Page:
Those still pushing this wrongheaded policy should take a look at Kentucky. The Bluegrass State is a national leader in pushing for language education, so when this proposal started percolating there last year, it became a real concern in the language community. It was heartening that the Kentucky legislature rejected the coding for language bill and now leaders are working to integrate computer programming into the STEM curriculum.

Despite this positive development in Kentucky, there are other worrying signs from the Nation's Capital. The key Senate education committee recently released a renewal of the Elementary and Secondary Education Act that essentially ignores language education altogether. It contains no incentives for states or districts to provide high-quality world languages programs and actually drops the Foreign Language Assistance program, which has helped close the achievement gap for non-native English speakers -- the fastest growing demographic in our schools.

Still, some progressive states and school districts are taking the initiative to meet the demand in our economy for more globally competent, linguistically skilled students. Delaware Governor Jack Markell has made language education a priority of his administration with a statewide program designed to make all Delaware students proficient in a language. New Jersey has also recently boosted access to language programs for its schools. States like Utah, Michigan and Florida have made high-quality language programs available through strong digital education initiatives. Under the progressive leadership of Superintendent Dallas Dance, all of the students in Baltimore County Public Schools' 110 elementary schools will be taking Spanish courses within the next few years as part of a comprehensive program now being piloted in 10 elementary schools.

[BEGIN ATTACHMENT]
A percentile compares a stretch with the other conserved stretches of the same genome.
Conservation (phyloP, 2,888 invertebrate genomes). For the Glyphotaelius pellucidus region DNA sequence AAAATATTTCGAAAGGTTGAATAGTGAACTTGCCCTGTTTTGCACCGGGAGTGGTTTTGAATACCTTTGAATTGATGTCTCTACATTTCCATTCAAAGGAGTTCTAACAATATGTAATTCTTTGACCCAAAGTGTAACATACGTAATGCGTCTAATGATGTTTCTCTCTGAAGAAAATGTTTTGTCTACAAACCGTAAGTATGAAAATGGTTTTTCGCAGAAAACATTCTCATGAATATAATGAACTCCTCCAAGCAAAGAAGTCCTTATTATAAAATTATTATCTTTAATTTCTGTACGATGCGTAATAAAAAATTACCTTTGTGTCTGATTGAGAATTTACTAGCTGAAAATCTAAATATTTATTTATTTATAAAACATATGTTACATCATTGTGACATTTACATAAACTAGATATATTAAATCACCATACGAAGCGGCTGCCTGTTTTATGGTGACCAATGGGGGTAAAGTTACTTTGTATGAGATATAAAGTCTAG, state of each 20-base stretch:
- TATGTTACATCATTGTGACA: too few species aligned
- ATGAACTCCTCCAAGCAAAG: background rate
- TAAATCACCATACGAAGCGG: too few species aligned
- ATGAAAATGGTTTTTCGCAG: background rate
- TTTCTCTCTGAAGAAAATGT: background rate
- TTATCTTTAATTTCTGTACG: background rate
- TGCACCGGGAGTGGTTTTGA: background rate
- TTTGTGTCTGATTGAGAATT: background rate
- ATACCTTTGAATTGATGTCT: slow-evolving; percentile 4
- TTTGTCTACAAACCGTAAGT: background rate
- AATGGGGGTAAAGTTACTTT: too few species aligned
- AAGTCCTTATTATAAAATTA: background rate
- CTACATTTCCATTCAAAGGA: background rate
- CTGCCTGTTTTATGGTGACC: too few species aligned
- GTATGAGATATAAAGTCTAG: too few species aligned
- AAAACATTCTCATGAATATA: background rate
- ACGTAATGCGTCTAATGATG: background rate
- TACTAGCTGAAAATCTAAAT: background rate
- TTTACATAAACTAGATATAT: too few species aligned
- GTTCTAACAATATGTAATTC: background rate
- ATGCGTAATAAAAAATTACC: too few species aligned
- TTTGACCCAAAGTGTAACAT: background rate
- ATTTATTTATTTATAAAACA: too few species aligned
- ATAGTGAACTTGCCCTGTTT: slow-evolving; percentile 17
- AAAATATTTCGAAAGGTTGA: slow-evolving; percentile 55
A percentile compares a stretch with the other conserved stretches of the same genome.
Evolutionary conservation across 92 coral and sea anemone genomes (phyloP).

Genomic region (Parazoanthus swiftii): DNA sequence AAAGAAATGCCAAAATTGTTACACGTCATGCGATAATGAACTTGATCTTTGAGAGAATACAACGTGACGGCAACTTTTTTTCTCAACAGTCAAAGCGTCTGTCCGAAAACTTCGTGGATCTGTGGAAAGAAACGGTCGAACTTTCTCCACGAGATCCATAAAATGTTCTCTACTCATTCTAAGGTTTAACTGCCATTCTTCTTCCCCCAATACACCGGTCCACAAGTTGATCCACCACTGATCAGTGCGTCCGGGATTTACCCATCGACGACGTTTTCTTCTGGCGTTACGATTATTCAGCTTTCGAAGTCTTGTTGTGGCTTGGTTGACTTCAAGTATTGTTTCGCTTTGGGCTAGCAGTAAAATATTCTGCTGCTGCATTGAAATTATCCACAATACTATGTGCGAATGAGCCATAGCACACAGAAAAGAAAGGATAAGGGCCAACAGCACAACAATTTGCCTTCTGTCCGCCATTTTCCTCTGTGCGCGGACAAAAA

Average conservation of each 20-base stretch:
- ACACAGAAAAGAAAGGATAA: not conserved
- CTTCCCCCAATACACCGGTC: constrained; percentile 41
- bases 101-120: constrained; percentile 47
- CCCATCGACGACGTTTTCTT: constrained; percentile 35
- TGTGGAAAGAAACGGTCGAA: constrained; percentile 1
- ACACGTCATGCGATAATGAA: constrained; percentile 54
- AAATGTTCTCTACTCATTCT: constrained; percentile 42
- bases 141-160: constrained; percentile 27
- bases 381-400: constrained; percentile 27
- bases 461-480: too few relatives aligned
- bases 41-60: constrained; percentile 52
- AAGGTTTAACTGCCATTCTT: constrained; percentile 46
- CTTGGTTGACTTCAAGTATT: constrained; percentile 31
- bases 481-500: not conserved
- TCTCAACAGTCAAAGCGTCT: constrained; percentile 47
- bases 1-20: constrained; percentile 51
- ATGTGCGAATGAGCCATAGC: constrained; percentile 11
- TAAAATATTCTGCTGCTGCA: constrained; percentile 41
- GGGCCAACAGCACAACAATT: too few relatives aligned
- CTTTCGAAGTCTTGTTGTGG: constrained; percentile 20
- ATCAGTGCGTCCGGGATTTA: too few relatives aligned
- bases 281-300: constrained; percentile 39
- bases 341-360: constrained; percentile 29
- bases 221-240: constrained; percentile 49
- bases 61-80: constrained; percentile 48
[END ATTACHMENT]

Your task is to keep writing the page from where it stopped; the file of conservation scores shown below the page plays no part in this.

This Vermont Public Radio story shows that successful language programs can be achieved at even the smallest of schools, in this case Coventry Village School, which is home to fewer than 100 K-8 students just miles from the Canadian border. Coventry students have never had access to language learning at school because the costs of creating and maintaining a traditional program were too high for the school's budget. So it created a French program using culturally authentic digital courses and by training its own teachers--all without language education backgrounds -- on how to lead the class in French instruction.

Coventry's principal, Matthew Baughman, reports that the new French program has changed the learning culture at the school and also connected it to the Francophone community of northern Vermont and neighboring Quebec -- a connection that had been fraying with fewer residents learning French in the home.

The lessons from Coventry show that high-quality language education is within every school's reach. But new technologies and resourceful school districts will only get us so far. We need policymakers to prioritize language education so that America's students -- and our entire economy -- can reach their full potential.